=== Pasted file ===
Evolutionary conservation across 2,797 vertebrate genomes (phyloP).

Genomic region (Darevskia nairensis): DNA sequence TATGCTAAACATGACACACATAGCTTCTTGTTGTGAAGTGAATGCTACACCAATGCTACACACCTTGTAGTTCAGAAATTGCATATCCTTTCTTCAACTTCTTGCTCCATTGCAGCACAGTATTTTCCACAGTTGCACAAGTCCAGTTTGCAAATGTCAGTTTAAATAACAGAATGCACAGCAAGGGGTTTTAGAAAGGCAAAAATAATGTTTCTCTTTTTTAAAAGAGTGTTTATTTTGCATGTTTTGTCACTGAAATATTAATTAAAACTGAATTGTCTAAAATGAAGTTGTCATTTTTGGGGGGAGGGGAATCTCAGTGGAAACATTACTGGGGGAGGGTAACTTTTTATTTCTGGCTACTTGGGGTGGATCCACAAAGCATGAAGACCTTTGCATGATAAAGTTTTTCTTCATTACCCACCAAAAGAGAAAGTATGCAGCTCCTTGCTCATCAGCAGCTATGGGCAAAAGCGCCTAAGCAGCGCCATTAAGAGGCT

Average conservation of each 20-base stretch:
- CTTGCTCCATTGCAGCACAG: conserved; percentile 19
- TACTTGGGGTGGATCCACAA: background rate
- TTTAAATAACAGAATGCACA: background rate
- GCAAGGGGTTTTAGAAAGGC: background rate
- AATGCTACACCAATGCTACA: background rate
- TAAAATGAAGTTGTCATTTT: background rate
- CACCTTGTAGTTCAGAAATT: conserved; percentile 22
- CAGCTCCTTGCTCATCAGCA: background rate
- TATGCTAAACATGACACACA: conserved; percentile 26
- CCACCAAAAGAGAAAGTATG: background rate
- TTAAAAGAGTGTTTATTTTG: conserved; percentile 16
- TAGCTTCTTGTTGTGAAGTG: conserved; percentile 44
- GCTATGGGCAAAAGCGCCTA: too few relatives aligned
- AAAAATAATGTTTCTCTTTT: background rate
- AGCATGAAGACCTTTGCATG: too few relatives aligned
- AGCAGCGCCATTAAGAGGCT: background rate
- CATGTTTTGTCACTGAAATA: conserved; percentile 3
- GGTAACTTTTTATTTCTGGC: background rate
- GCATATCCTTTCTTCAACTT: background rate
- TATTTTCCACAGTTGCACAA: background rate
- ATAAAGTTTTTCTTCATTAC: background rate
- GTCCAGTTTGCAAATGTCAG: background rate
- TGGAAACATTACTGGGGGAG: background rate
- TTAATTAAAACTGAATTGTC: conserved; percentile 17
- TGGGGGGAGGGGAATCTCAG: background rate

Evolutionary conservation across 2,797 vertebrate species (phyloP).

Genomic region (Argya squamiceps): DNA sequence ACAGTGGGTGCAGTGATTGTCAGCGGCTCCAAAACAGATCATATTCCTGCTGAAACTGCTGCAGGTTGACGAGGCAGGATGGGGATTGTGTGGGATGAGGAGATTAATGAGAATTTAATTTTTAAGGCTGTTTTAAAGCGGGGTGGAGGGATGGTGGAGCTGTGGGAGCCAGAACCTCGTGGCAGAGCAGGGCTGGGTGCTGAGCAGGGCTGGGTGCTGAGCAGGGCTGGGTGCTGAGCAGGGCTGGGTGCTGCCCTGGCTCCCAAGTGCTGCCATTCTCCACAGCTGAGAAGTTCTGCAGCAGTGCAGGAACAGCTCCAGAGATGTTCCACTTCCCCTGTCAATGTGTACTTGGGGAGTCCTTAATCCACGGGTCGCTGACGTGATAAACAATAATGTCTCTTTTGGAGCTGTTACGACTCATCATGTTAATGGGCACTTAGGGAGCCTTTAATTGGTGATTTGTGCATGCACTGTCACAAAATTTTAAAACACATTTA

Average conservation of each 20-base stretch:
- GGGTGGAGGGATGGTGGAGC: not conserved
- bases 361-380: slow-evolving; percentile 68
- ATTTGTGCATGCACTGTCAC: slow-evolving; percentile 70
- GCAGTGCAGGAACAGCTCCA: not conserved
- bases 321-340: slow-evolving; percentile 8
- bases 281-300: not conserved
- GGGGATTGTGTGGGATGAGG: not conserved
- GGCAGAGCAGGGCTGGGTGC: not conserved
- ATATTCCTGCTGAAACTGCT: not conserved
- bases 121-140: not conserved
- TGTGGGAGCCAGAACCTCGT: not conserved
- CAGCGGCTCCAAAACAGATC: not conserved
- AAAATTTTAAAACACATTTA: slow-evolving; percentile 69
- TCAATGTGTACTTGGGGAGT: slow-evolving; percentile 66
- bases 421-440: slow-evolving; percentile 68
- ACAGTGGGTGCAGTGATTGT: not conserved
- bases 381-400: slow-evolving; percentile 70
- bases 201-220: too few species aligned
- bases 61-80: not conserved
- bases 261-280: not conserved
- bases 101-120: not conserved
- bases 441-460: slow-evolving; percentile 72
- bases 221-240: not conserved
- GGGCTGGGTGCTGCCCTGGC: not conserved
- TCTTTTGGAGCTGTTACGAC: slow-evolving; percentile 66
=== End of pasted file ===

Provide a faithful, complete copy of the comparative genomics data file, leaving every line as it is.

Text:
Evolutionary conservation across 2,797 vertebrate genomes (phyloP).

Genomic region (Darevskia nairensis): DNA sequence TATGCTAAACATGACACACATAGCTTCTTGTTGTGAAGTGAATGCTACACCAATGCTACACACCTTGTAGTTCAGAAATTGCATATCCTTTCTTCAACTTCTTGCTCCATTGCAGCACAGTATTTTCCACAGTTGCACAAGTCCAGTTTGCAAATGTCAGTTTAAATAACAGAATGCACAGCAAGGGGTTTTAGAAAGGCAAAAATAATGTTTCTCTTTTTTAAAAGAGTGTTTATTTTGCATGTTTTGTCACTGAAATATTAATTAAAACTGAATTGTCTAAAATGAAGTTGTCATTTTTGGGGGGAGGGGAATCTCAGTGGAAACATTACTGGGGGAGGGTAACTTTTTATTTCTGGCTACTTGGGGTGGATCCACAAAGCATGAAGACCTTTGCATGATAAAGTTTTTCTTCATTACCCACCAAAAGAGAAAGTATGCAGCTCCTTGCTCATCAGCAGCTATGGGCAAAAGCGCCTAAGCAGCGCCATTAAGAGGCT

Average conservation of each 20-base stretch:
- CTTGCTCCATTGCAGCACAG: conserved; percentile 19
- TACTTGGGGTGGATCCACAA: background rate
- TTTAAATAACAGAATGCACA: background rate
- GCAAGGGGTTTTAGAAAGGC: background rate
- AATGCTACACCAATGCTACA: background rate
- TAAAATGAAGTTGTCATTTT: background rate
- CACCTTGTAGTTCAGAAATT: conserved; percentile 22
- CAGCTCCTTGCTCATCAGCA: background rate
- TATGCTAAACATGACACACA: conserved; percentile 26
- CCACCAAAAGAGAAAGTATG: background rate
- TTAAAAGAGTGTTTATTTTG: conserved; percentile 16
- TAGCTTCTTGTTGTGAAGTG: conserved; percentile 44
- GCTATGGGCAAAAGCGCCTA: too few relatives aligned
- AAAAATAATGTTTCTCTTTT: background rate
- AGCATGAAGACCTTTGCATG: too few relatives aligned
- AGCAGCGCCATTAAGAGGCT: background rate
- CATGTTTTGTCACTGAAATA: conserved; percentile 3
- GGTAACTTTTTATTTCTGGC: background rate
- GCATATCCTTTCTTCAACTT: background rate
- TATTTTCCACAGTTGCACAA: background rate
- ATAAAGTTTTTCTTCATTAC: background rate
- GTCCAGTTTGCAAATGTCAG: background rate
- TGGAAACATTACTGGGGGAG: background rate
- TTAATTAAAACTGAATTGTC: conserved; percentile 17
- TGGGGGGAGGGGAATCTCAG: background rate

Evolutionary conservation across 2,797 vertebrate species (phyloP).

Genomic region (Argya squamiceps): DNA sequence ACAGTGGGTGCAGTGATTGTCAGCGGCTCCAAAACAGATCATATTCCTGCTGAAACTGCTGCAGGTTGACGAGGCAGGATGGGGATTGTGTGGGATGAGGAGATTAATGAGAATTTAATTTTTAAGGCTGTTTTAAAGCGGGGTGGAGGGATGGTGGAGCTGTGGGAGCCAGAACCTCGTGGCAGAGCAGGGCTGGGTGCTGAGCAGGGCTGGGTGCTGAGCAGGGCTGGGTGCTGAGCAGGGCTGGGTGCTGCCCTGGCTCCCAAGTGCTGCCATTCTCCACAGCTGAGAAGTTCTGCAGCAGTGCAGGAACAGCTCCAGAGATGTTCCACTTCCCCTGTCAATGTGTACTTGGGGAGTCCTTAATCCACGGGTCGCTGACGTGATAAACAATAATGTCTCTTTTGGAGCTGTTACGACTCATCATGTTAATGGGCACTTAGGGAGCCTTTAATTGGTGATTTGTGCATGCACTGTCACAAAATTTTAAAACACATTTA

Average conservation of each 20-base stretch:
- GGGTGGAGGGATGGTGGAGC: not conserved
- bases 361-380: slow-evolving; percentile 68
- ATTTGTGCATGCACTGTCAC: slow-evolving; percentile 70
- GCAGTGCAGGAACAGCTCCA: not conserved
- bases 321-340: slow-evolving; percentile 8
- bases 281-300: not conserved
- GGGGATTGTGTGGGATGAGG: not conserved
- GGCAGAGCAGGGCTGGGTGC: not conserved
- ATATTCCTGCTGAAACTGCT: not conserved
- bases 121-140: not conserved
- TGTGGGAGCCAGAACCTCGT: not conserved
- CAGCGGCTCCAAAACAGATC: not conserved
- AAAATTTTAAAACACATTTA: slow-evolving; percentile 69
- TCAATGTGTACTTGGGGAGT: slow-evolving; percentile 66
- bases 421-440: slow-evolving; percentile 68
- ACAGTGGGTGCAGTGATTGT: not conserved
- bases 381-400: slow-evolving; percentile 70
- bases 201-220: too few species aligned
- bases 61-80: not conserved
- bases 261-280: not conserved
- bases 101-120: not conserved
- bases 441-460: slow-evolving; percentile 72
- bases 221-240: not conserved
- GGGCTGGGTGCTGCCCTGGC: not conserved
- TCTTTTGGAGCTGTTACGAC: slow-evolving; percentile 66